Tuesday, June 9, 2009

Vatican declares Kerala priest as 'Servant of God'

The Catholic church on Tuesday declared Father Antony Thachuparambil, popularly known as 'Missionary of Chelakkara', as 'Servant of God'.

The declaration was made by Thrissur Archbishop Mar Andrews Thazhath at St Mary's Forane Church in Chelakkara near Thrissur on Tuesday morning.

Father Francis Aloor, spokesman for the Archdiocese, said the Pope's 'bull' (document from Vatican) was read out by the Senior Vicar General Father Raphael Thattil during a high con-celebrated mass led by Thazhath, Archbishop Emeritus, Mar Jacob Thoomkuzhy amid a large gathering of faithful and laymen.

Declaration of a faithful as 'Servant of God' is the first step for canonisation under the Roman Catholic Church.

Other steps towards the sainthood, are declarations of Venerable, Blessed and Canonisation, Aloor said.

Following order of 'No-objection' in this regard, the work of the Tribunal for the canonisation of Thachuparambil would be initiated by the Postulator Father Paul Pulicken, he said.

Born in 1894 at Chalakudy, Thachuparambil had served about three decades since 1930 in Chelakkara, an extremely backward forest area.

He had made immense contribution for the overall development of Chelakkara, serving all sections of the society irrespective of caste, creed, colour and religion.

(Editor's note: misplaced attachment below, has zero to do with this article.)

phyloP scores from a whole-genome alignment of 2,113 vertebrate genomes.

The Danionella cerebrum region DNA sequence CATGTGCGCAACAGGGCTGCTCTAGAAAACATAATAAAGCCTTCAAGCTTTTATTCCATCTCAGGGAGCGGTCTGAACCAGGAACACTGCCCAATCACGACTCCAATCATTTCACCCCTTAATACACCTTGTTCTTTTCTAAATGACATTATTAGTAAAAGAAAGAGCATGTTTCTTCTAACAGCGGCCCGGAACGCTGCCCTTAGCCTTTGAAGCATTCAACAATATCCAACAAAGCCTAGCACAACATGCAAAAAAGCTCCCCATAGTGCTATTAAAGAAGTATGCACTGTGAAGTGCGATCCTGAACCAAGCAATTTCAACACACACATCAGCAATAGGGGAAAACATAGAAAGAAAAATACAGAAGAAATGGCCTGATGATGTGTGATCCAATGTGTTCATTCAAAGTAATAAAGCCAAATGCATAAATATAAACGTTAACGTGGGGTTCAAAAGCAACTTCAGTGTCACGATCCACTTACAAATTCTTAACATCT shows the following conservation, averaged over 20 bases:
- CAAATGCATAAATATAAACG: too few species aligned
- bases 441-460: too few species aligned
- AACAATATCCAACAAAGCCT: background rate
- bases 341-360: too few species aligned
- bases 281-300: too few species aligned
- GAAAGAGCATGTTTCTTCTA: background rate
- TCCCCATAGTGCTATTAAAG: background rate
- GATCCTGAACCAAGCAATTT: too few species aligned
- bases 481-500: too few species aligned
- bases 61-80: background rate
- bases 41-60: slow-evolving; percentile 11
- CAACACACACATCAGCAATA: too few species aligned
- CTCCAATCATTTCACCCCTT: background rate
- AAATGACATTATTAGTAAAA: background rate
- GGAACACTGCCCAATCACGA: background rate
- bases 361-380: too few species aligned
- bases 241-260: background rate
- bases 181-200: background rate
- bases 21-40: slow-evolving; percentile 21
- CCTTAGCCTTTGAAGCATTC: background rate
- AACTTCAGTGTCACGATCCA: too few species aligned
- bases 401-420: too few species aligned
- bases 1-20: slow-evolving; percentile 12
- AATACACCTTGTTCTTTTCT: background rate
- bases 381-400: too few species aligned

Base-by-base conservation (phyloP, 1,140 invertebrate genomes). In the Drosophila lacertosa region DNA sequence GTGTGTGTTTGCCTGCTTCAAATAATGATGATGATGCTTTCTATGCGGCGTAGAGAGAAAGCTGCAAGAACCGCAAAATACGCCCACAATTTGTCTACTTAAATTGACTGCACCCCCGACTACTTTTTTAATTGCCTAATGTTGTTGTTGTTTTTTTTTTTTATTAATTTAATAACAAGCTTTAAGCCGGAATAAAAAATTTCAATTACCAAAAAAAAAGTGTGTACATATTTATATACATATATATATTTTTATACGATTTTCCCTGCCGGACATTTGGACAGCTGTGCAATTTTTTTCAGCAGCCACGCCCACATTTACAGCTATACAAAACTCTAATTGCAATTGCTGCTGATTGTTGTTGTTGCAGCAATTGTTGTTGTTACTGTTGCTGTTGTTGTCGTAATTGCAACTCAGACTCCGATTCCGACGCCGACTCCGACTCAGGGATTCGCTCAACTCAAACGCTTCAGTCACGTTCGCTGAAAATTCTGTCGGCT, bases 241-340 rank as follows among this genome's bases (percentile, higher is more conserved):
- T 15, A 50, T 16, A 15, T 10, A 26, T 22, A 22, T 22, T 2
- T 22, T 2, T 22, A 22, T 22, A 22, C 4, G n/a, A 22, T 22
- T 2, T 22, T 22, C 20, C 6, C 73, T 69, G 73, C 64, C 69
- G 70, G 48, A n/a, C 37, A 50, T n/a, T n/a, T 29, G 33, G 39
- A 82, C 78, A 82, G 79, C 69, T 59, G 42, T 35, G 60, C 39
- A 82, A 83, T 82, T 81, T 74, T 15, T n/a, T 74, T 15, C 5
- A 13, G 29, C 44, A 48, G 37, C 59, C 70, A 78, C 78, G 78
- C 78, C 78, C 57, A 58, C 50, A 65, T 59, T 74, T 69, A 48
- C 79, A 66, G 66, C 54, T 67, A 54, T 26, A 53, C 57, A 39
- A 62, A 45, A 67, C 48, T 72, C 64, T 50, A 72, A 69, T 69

Thachuparambil has established a school, Balabhavan for orphans and a church in the 1930s. He died on June 9, 1963.

U.S. bishops launch website for Year for Priests

.- The U.S. bishops’ conference has set up a website to help mark the Year for Priests by providing prayers and other resources.

Pope Benedict XVI designated the Year to begin on the Feast of the Sacred Heart of Jesus, June 19. His announcement also designated St. John Vianney, the patron saint of parish priests, as the Universal Patron of All Priests. According to a press release from the U.S. Conference of Catholic Bishops, the Secretariat for Clergy, Consecrated Life and Vocations has set up a website in service of the year’s theme.

“Please pray for our priests that they might always be faithful to their sacred calling,” the site says.

The site includes Pope Benedict’s message for the Year of Priests and the announcement of the celebration’s plenary indulgence in English and Spanish. It also provides prayers for both priests and laity in PDF format so that they may be downloaded and printed for diocesan and parochial use.

The Secretariat plans to provide monthly articles by prominent Catholic women who will write about their “faith and trust” in the priesthood.

Other activities for the Year of Priests include a gathering of priests in Rome as well as a retreat on the national level. Information on the retreat will also be provided through the website, which is located at http://www.usccb.org/yearforpriests/index.shtml